Originally: a small knife for use in making and mending quill pens. Now usually: a pocket knife with one or more blades (and occasionally other tools) designed to fold back into the handle when not in use.
The pen is mightier than the sword, but only if that pen is sharp, witty, well-rested, and, perhaps most importantly, well-fed. Where penknives once sharpened our writing tools, they now serve a more interdisciplinary purpose, slicing, dicing, cutting, sharing, and slathering. More deft than a pocket knife and possessing a flexibility lacking in most kitchen tools, the penknife is a device that has stood the test of time (and technological advancement) to remain relevant and become something new. The penknife is both history and modern day, specific and widely applicable, methodical and unlimited. It is a means to create both words and food.
I chose the name PENKNIFE for this blog because it represents the interdisciplinary nature of my work and research within the developing field of food studies and how that field applies to the real world of food. The penknife serves as a physical symbol of how food can be metaphorical, contextual, literal, ephemeral, and universally applicable, all while spanning the great stretches of time, place, gender, and race.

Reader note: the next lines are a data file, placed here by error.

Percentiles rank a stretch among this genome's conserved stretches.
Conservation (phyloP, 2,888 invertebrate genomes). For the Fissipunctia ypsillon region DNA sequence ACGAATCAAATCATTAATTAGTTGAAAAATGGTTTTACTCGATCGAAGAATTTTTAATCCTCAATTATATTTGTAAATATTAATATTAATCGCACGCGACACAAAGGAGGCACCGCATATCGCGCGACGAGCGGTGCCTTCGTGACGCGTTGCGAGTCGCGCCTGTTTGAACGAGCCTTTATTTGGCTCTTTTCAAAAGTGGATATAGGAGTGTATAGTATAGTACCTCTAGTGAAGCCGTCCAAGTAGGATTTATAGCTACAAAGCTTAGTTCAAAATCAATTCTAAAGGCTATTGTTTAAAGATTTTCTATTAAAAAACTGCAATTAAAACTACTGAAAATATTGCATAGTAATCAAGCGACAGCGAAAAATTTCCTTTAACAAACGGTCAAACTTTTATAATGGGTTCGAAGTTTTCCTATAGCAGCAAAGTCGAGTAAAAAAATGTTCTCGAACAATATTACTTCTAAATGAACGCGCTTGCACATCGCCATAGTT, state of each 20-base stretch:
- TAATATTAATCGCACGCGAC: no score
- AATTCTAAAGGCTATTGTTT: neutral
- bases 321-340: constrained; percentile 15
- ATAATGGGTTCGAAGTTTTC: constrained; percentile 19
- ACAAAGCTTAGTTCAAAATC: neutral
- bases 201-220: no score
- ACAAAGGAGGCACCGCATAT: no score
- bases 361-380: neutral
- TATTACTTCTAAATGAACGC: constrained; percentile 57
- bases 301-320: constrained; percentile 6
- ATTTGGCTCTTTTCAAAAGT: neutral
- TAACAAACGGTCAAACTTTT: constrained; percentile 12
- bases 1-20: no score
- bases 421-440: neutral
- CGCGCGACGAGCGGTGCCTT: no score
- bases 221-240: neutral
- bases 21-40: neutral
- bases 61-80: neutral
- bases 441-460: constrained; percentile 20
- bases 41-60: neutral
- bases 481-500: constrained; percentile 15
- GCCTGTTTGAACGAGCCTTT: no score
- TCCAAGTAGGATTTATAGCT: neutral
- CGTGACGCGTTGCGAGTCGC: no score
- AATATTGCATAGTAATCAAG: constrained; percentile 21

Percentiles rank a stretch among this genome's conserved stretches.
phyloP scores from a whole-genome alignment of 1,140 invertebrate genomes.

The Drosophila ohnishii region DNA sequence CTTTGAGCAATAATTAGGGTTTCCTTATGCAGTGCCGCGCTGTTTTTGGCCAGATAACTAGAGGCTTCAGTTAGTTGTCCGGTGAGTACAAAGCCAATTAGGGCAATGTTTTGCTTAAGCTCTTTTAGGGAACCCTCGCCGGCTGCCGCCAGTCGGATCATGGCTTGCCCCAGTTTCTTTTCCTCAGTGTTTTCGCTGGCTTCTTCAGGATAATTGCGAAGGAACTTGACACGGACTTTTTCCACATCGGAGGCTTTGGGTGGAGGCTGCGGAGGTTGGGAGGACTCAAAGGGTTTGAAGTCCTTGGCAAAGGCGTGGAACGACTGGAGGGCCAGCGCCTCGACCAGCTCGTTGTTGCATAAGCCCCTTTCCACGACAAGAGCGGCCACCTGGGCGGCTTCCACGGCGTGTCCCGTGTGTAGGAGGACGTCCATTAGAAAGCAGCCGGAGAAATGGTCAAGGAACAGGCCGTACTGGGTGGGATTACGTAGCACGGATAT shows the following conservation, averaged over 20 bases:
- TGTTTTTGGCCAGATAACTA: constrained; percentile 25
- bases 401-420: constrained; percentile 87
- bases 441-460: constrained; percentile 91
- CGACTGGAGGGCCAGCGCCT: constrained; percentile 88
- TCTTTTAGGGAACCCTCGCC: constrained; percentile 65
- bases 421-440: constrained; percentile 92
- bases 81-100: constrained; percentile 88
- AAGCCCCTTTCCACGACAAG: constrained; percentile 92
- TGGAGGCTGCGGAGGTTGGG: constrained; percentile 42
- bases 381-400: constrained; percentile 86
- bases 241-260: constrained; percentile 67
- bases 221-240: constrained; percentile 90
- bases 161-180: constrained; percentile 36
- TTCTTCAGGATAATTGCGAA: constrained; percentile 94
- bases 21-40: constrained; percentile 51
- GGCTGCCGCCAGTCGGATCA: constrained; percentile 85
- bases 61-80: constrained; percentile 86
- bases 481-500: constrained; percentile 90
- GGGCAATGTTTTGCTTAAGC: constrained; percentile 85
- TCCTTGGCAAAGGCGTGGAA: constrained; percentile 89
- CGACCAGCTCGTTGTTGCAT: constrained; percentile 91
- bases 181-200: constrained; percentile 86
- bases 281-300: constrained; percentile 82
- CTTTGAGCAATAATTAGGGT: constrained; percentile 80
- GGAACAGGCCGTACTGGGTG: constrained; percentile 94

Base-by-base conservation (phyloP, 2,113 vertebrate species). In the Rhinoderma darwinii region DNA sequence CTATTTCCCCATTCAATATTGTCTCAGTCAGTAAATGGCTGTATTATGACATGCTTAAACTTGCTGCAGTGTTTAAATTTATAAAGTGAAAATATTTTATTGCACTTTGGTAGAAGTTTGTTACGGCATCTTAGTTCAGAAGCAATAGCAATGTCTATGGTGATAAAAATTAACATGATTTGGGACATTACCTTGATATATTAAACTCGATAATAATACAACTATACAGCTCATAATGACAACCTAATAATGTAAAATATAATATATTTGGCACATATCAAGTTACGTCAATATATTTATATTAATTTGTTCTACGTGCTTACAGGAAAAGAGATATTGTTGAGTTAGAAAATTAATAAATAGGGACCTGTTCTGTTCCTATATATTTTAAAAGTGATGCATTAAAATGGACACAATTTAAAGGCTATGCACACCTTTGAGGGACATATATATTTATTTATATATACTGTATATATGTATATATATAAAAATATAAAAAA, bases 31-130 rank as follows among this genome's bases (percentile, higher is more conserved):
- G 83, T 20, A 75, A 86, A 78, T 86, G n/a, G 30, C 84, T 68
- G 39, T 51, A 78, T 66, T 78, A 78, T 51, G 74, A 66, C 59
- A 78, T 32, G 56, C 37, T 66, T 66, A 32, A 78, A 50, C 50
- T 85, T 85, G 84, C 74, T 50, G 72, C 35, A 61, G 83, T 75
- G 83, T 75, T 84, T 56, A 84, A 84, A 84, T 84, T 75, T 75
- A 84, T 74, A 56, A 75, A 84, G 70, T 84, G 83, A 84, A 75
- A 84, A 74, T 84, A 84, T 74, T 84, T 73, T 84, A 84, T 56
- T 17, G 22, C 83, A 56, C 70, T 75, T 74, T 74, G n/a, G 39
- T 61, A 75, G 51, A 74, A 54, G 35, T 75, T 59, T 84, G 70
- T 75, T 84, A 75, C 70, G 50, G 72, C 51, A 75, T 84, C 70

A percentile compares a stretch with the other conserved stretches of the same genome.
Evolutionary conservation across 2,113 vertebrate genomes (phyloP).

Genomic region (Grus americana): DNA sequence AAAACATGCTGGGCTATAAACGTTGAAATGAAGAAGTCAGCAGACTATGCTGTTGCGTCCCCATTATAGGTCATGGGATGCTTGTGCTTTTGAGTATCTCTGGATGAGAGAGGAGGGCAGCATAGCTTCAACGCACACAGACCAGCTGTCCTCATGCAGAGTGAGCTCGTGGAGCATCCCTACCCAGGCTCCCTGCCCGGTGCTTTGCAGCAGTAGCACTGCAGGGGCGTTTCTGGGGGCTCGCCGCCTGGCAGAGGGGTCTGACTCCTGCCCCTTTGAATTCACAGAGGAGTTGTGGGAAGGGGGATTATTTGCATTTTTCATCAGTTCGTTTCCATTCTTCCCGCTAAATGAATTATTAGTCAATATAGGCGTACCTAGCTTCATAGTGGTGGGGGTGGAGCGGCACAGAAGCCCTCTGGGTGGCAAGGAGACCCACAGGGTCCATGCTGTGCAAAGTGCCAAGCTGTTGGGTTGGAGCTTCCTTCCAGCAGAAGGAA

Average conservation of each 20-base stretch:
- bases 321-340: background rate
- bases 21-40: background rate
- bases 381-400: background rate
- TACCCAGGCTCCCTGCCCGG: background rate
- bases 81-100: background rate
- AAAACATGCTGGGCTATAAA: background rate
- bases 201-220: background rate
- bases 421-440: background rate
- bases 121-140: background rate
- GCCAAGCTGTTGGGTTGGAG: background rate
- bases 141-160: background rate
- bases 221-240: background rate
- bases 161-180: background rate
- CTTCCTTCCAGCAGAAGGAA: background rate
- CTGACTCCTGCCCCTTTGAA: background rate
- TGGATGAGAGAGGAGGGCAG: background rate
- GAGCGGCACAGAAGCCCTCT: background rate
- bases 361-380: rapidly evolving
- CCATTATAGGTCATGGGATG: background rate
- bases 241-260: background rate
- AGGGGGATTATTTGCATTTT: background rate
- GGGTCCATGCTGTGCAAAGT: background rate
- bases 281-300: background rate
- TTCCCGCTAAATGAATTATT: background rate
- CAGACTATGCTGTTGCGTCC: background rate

PENKNIFE is stories, recipes, and bite-sized bits of food history.
About the writer:
My name is KC Hysmith. My pronouns are she/her/hers.
I’m a food scholar who writes about how the past impacts the way we eat and think about food today. I have a PhD in American Studies from the University of North Carolina at Chapel Hill and an MLA in Gastronomy from Boston University. Aside from those, I have over a decade of experience in the food industry as a food writer, recipe developer, and photographer. You can read more about my other work and bylines here. And follow me on Instagram and TikTok, too.
I currently work for the Museum of Food and Drink (MOFAD) in New York City as the Director of Communications. I’m also parent of two small children who refuse to eat most of my cooking, if that helps put any of these titles into perspective.
When asked why recipes and cookbooks matter when talking about food studies, I side with food and gender scholars Arlene Avakian and Barbara Haber who say that "good writing in this area requires something of a sensual response to food and the knowledge that comes from cooking and serving it" (From Betty Crocker to Feminist Food Studies, Avakian and Haber, 2005).
Thanks for reading PENKNIFE!